The high prevalence of binge eating and unhealthy or extreme weight control behaviors exhibited by overweight youth (especially by overweight girls) demonstrates a need to also address these behaviors within interventions for overweight youth. Individual factors associated with binge eating should be identified (eg, excessive dietary restraint), and alternative behaviors for dealing with triggers to binge eating should be developed. The potential dangers of unhealthy or extreme weight control behaviors and their ineffectiveness for long-term weight control should be discussed. Previous studies50,51 have found that body dissatisfaction is a strong predictor of unhealthy weight control practices, suggesting that to decrease the use of unhealthy weight control behaviors, it may be important to develop interventions that simultaneously aim for improved body satisfaction and the development of realistic weight goals.

While most overweight youth seemed motivated to achieve a healthier weight through healthy means, this was not always the case. For example, about one fifth of the very overweight girls and one fourth of the very overweight boys did not perceive themselves as somewhat or very overweight, suggesting that they may not be interested in losing weight. This finding supports the value of assessing readiness for change and developing an appropriate intervention plan.52 For the few overweight youth who do not perceive a need for weight control, the focus will need to be on encouraging an accurate awareness of the individual's weight status and eating and physical activity habits and on getting the individual to understand the potential harms of obesity and the benefits of adopting healthy lifestyle behaviors to prevent unhealthy weight gain. As the adolescent perceives a need to change, the focus can be shifted toward increasing self-efficacy and skill development for behavioral change. Family and peer support networks may be necessary for overweight youth, regardless of the stage of readiness for change in behaviors.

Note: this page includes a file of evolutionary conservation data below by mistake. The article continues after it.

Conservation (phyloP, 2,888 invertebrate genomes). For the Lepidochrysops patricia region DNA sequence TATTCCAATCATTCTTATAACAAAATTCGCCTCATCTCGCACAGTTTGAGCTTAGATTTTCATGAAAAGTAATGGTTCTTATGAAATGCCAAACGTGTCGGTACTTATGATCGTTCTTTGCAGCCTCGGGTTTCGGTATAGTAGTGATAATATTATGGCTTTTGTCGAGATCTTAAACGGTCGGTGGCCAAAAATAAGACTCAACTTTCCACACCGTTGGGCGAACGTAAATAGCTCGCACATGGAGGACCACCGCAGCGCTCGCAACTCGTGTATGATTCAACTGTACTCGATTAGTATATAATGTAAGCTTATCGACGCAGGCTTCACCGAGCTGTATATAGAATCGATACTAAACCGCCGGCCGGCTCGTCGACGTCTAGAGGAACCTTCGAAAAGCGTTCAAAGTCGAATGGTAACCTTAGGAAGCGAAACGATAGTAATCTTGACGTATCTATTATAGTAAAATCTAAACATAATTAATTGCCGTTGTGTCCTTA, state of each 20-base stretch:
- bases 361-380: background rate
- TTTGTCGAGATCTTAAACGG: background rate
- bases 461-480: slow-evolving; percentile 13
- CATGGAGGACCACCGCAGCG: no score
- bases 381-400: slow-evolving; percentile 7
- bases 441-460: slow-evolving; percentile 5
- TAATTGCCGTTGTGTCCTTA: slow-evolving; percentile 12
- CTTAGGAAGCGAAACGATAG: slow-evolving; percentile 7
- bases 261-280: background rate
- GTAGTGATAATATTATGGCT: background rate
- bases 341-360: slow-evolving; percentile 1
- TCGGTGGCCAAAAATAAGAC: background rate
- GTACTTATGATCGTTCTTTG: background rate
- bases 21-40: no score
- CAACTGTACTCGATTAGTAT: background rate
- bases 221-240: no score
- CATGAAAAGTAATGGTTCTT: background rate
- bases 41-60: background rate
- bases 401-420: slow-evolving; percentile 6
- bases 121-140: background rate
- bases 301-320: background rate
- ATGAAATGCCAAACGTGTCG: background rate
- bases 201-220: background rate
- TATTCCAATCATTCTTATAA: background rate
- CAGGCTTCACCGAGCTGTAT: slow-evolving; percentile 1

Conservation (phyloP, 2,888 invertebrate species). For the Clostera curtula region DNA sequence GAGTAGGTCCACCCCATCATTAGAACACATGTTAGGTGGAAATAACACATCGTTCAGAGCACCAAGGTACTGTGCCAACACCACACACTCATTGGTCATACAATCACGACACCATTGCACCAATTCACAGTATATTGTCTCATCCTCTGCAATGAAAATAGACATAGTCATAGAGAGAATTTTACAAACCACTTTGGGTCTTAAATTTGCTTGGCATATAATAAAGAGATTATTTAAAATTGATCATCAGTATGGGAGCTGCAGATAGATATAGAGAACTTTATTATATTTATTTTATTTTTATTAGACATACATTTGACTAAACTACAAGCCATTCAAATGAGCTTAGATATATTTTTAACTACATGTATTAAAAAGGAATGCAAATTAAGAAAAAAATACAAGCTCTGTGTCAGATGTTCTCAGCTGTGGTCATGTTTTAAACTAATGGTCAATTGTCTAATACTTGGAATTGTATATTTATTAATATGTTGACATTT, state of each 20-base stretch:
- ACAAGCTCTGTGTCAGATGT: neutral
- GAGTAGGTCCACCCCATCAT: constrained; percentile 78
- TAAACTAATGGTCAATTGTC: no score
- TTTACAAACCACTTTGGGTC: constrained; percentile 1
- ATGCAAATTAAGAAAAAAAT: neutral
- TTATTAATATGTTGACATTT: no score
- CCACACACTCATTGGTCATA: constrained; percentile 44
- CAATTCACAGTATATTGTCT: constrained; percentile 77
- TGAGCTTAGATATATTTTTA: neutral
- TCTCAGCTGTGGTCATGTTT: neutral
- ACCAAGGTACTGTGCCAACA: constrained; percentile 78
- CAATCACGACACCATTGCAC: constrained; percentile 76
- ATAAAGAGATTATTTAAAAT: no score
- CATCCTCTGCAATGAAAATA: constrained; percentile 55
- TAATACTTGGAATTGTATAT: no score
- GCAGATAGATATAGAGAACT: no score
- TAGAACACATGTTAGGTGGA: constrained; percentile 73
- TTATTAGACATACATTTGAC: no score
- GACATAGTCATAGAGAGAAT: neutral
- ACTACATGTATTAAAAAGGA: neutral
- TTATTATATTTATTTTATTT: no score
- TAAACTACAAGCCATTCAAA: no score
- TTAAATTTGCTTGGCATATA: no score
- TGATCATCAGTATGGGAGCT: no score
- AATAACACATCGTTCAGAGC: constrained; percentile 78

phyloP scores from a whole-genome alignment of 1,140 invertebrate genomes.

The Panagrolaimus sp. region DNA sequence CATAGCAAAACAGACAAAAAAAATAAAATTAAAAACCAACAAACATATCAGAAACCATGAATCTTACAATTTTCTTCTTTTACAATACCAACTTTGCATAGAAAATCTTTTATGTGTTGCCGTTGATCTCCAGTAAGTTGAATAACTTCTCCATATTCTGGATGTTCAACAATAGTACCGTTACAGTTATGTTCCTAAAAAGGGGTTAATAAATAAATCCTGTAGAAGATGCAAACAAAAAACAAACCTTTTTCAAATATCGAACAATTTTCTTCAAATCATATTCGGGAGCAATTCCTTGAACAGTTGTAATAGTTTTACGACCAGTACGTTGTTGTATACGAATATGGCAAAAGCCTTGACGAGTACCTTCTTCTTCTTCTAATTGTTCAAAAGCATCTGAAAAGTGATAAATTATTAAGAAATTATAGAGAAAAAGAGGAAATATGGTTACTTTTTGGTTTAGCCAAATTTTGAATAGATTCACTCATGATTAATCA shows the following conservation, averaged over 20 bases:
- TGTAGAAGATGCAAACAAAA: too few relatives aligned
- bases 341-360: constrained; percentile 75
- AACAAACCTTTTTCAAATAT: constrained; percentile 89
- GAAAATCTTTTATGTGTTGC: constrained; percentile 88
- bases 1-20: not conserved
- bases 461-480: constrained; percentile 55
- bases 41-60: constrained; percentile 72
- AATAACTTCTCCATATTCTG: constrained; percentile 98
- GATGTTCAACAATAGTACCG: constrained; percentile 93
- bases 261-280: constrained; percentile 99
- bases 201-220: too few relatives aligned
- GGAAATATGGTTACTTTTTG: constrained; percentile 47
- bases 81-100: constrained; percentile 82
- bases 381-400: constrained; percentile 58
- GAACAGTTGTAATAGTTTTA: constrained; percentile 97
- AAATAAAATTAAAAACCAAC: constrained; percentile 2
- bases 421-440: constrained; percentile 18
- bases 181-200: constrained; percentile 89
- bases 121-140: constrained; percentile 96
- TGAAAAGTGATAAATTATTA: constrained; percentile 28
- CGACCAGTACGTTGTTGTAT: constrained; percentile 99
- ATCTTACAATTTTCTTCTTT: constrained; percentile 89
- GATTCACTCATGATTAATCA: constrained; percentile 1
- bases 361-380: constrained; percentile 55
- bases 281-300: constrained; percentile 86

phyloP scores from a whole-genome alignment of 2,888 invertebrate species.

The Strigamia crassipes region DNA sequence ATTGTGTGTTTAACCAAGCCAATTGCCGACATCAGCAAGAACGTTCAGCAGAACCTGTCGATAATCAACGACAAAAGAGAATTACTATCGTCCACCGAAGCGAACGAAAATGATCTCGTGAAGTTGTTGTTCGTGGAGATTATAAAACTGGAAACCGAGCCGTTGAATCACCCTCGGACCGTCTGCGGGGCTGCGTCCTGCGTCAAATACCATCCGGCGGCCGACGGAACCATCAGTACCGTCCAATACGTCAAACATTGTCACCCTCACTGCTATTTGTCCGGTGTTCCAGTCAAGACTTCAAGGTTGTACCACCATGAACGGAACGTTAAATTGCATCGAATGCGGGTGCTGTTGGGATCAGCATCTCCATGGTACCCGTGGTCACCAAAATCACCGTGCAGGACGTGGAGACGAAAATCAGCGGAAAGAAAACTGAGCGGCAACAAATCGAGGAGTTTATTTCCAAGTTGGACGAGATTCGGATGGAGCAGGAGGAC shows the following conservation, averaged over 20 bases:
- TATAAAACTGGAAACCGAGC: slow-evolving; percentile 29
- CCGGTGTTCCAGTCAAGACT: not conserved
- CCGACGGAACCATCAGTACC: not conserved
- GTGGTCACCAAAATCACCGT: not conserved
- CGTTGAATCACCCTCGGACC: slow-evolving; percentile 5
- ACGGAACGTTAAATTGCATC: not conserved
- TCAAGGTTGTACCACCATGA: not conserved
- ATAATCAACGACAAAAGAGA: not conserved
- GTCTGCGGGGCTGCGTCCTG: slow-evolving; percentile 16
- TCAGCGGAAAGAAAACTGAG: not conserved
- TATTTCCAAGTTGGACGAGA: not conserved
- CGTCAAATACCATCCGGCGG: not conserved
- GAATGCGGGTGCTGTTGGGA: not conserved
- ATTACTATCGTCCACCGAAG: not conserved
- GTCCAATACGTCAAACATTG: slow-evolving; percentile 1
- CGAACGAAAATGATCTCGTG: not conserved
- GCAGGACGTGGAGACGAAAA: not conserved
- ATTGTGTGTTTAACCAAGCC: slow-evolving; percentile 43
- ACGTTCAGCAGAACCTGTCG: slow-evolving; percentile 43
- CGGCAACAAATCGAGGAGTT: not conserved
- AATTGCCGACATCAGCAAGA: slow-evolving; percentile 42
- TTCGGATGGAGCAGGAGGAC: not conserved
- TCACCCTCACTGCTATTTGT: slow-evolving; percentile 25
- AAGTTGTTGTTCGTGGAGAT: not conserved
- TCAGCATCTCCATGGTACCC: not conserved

This study had several strengths that enhance our ability to draw conclusions from the findings. The population-based nature of the sample allows for more generalization than would be possible from a clinic-based sample of youth. Another strength was the collection of actual height and weight measurements; most large population-based studies of youth rely on self-reported height and weight data33,53 or do not even include questions assessing height and weight.54 A major strength of the study was the assessment of various weight-related concerns and behaviors. Typically, population-based surveys of youth address a broad range of health-related issues; therefore, questions regarding weight-related concerns and behaviors have been quite general.33,53,55,56 However, questions still remain unanswered regarding the frequency and the intensity of specific weight control behaviors reported. Furthermore, as in any study assessing self-reported behaviors, questions of validity arise. Finally, because of the cross-sectional nature of the study, we can only state that overweight status was associated with increased unhealthy weight control behaviors. We cannot determine whether these behaviors led to a higher prevalence of obesity or whether overweight youth chose to engage in these behaviors in an attempt to lose weight.